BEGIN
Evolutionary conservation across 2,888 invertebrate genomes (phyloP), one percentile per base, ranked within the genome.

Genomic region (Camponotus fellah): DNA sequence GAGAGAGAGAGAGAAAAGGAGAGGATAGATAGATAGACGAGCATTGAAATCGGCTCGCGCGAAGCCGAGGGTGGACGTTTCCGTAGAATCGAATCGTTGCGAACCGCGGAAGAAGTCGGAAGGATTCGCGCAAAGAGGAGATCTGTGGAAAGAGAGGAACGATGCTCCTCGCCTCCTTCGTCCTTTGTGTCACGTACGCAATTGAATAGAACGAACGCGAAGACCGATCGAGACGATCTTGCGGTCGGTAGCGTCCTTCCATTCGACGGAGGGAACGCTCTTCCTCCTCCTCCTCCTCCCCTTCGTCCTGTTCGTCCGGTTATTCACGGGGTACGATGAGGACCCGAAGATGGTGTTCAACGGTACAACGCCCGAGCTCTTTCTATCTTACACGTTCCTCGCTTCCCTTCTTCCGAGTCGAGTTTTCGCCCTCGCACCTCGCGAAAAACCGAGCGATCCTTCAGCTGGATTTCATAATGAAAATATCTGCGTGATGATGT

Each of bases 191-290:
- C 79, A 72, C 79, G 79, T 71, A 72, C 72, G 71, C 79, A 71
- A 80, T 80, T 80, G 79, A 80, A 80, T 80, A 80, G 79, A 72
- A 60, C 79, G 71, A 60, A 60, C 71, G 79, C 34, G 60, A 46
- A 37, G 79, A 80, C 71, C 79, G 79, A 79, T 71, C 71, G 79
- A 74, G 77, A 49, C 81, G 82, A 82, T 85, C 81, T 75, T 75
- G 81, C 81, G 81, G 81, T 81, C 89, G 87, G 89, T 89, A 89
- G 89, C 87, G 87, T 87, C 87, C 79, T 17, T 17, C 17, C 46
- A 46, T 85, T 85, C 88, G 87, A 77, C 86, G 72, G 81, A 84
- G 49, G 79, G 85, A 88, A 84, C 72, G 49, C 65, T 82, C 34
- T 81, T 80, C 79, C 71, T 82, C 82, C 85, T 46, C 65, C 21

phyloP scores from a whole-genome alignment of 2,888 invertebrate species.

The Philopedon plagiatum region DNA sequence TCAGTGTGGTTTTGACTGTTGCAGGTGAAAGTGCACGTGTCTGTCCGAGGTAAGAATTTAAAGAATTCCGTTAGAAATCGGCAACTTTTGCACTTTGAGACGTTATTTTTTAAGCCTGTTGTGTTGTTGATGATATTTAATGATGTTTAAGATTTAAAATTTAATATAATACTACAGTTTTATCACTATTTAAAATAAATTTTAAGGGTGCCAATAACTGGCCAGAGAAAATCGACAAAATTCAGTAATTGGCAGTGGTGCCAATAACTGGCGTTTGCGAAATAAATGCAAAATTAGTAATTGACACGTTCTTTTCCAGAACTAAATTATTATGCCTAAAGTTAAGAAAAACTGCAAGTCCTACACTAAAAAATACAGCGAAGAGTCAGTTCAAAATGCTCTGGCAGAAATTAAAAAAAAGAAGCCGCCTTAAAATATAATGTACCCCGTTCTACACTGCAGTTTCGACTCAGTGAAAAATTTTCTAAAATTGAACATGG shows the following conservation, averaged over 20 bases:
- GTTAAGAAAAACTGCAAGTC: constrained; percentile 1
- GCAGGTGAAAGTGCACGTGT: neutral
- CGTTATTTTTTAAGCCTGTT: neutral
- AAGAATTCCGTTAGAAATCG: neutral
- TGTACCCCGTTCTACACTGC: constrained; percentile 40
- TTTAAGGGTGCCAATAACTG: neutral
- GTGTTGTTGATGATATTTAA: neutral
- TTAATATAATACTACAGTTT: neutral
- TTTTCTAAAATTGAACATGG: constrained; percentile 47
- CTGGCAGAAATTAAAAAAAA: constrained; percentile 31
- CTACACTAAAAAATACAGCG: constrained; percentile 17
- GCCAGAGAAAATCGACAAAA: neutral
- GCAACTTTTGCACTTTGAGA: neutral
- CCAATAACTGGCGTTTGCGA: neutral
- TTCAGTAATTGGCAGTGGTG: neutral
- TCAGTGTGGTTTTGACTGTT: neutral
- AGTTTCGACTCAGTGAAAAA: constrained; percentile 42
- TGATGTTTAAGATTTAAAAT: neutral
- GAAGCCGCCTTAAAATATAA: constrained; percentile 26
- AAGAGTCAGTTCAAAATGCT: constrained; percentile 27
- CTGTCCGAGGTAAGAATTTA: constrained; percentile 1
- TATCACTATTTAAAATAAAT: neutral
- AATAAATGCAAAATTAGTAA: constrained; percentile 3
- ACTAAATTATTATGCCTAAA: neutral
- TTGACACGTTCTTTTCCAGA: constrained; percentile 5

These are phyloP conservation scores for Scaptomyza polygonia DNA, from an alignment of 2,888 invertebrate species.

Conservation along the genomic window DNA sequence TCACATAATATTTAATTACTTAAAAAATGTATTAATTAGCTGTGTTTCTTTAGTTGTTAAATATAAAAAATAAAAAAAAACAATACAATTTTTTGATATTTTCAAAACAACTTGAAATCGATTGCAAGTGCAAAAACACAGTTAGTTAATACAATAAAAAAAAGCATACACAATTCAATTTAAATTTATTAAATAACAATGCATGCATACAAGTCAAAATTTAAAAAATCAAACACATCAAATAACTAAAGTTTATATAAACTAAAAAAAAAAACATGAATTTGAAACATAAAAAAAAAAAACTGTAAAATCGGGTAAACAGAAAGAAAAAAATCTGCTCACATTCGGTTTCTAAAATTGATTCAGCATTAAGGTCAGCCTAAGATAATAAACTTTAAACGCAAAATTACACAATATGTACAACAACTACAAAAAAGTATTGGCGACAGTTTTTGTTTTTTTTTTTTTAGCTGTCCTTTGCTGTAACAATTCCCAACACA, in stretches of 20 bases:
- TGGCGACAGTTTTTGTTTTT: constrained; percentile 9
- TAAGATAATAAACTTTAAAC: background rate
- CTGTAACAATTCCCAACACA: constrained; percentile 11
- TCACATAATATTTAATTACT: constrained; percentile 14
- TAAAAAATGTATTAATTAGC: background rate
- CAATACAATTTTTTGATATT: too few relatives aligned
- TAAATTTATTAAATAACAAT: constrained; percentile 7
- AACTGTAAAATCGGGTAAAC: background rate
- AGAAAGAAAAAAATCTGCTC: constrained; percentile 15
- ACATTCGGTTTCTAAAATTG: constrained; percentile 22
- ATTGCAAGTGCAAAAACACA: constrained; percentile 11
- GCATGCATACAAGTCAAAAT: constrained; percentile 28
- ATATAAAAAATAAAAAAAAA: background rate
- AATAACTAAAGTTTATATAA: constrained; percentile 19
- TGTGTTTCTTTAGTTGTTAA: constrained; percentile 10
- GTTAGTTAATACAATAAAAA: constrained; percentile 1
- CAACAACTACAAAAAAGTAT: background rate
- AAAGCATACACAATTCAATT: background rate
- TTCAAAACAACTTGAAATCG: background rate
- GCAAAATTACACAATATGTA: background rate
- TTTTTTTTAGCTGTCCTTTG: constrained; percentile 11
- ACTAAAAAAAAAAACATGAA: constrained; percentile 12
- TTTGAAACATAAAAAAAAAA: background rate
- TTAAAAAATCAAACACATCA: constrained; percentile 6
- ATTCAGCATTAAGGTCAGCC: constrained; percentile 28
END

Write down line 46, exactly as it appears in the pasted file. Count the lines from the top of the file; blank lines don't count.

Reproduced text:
- TCACATAATATTTAATTACT: constrained; percentile 14